Many people have contacted me about the part of the Administration's proposed 2014 budget that would eliminate NASA's education and public outreach programs as part of a plan to consolidate several dozen such programs under a single federal office outside of NASA. We have certainly been talking about it a lot at The Planetary Society but there is so little information in the budget proposal about what exactly would be happening to existing education programs, which ones were being eliminated and which ones not, which ones would be moved and to where and under whom and so on, that it's been impossible, for me at least, to figure out what to say. Except this: while the goal of increasing efficiency is a good one, the total chaos that's been caused by the sudden announcment of elimination with no details about what that means does not appear, to me, to be a good start down the road to increasing government efficiency.
Please know that The Planetary Society is talking about the education and public outreach problem, and welcomes information from anyone who actually knows specific details about what changes are being made. If specific, awesome education and public outreach programs have been told they are being shut down, we want to know. Tell Casey Dreier.
I'm glad to see that the American Astronomical Society shares our confusion about NASA's plans regarding their highly successful and visible education and public outreach programs, and that they have issued a strongly worded statement to that effect. Here is the entirety of the AAAS statement as posted on their website.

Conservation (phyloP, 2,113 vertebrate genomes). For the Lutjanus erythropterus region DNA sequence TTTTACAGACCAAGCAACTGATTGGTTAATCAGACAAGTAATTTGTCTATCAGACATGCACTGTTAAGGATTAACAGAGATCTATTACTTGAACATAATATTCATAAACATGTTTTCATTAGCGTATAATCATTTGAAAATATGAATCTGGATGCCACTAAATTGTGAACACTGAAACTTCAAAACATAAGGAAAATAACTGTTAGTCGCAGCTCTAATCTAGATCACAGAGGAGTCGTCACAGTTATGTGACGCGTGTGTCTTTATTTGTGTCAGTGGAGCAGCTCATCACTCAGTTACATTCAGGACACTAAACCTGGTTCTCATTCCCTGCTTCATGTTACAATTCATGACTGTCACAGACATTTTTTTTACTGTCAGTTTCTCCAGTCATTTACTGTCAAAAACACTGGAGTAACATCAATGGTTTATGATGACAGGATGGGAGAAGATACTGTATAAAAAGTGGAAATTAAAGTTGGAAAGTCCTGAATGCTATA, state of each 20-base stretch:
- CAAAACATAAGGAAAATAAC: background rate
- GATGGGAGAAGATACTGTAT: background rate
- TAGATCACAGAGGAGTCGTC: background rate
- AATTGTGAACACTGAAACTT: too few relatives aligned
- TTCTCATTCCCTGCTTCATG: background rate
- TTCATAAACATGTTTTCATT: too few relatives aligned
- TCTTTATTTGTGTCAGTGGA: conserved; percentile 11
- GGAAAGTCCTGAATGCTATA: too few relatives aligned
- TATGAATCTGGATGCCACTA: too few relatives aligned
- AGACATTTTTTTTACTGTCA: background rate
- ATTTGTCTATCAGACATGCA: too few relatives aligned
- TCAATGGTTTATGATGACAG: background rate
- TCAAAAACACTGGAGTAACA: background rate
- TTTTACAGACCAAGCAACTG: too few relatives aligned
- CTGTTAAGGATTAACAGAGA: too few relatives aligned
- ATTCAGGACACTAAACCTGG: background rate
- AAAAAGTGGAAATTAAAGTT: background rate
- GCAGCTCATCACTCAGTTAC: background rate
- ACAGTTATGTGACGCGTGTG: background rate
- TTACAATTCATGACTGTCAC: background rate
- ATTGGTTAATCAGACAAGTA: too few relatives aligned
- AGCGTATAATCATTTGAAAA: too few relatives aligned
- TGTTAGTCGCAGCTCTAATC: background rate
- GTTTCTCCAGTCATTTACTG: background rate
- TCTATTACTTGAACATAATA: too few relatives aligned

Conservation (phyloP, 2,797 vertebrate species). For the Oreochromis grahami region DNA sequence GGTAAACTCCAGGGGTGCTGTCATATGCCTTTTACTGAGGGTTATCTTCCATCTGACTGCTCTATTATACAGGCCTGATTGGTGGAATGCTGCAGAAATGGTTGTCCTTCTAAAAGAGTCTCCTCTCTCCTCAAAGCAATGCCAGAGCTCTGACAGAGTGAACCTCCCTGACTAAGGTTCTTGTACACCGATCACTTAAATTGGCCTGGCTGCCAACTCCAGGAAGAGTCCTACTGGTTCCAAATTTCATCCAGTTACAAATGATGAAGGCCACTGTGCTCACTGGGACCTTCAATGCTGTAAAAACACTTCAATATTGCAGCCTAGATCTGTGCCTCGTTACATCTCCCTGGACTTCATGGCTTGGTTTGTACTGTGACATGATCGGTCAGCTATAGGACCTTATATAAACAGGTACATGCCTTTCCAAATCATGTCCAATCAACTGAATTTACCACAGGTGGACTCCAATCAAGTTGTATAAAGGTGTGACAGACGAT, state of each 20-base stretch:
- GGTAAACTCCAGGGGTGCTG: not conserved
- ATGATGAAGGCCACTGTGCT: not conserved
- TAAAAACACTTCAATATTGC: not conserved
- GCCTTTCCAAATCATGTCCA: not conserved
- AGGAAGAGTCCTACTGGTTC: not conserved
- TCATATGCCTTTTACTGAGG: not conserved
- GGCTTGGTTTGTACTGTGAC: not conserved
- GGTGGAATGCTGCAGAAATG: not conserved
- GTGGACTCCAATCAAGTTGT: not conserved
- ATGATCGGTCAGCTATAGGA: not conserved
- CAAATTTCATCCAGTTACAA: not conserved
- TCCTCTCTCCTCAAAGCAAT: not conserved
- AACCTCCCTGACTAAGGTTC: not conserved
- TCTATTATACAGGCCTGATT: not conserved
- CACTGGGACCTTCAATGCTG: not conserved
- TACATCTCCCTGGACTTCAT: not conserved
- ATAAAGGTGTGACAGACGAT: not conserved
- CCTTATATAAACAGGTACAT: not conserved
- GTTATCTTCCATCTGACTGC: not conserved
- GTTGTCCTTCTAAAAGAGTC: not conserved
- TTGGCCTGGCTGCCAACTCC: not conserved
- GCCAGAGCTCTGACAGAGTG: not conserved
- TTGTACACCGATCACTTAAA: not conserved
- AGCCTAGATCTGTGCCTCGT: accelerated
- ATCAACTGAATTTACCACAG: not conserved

AAS Issues Statement on Proposed Elimination of NASA Science Education & Public Outreach Programs
The American Astronomical Society (AAS) has issued a statement addressing the potential elimination of the education and public outreach (EPO) activities in NASA's Science Mission Directorate, as called for in President Obama’s fiscal year (FY) 2014 budget proposal. The AAS enthusiastically supports the Administration’s goals to increase the impact of federal education investments and to increase the numbers of teachers and graduates in science, technology, engineering, and mathematics, or STEM. But, according to the AAS, the proposed cuts “would dismantle some of the nation’s most inspiring and successful STEM education assets.”
The Administration’s FY 2014 budget proposal consolidates many federal education programs within the Department of Education, the National Science Foundation, and the Smithsonian Institution. "These agencies are perfectly capable of managing current programs that suit their expertise," says AAS Education Officer Edward E. Prather (Center for Astronomy Education/University of Arizona), “but they are unprepared and ill-equipped to take on the job of duplicating the many existing NASA science EPO efforts that already address the Administration’s goals through evidence-based, innovative, and cost-effective education models.”
"In classrooms and public spaces all over the country I see NASA images and logos highlighting our achievements in space science and planetary exploration," says AAS President David J. Helfand. “No other federal agency has been as successful at inspiring and mentoring our nation’s youth through its science education and outreach efforts. To keep the U.S. competitive in the 21st century, we should be asking NASA to do more, not less.”
The full text of the AAS statement, approved by the CAPP and the AAS Executive Committee on 21 May 2013, follows:
American Astronomical Society Statement on the President’s FY 2014 Budget Proposal to Eliminate the Education & Public Outreach Programs in NASA’s Science Mission Directorate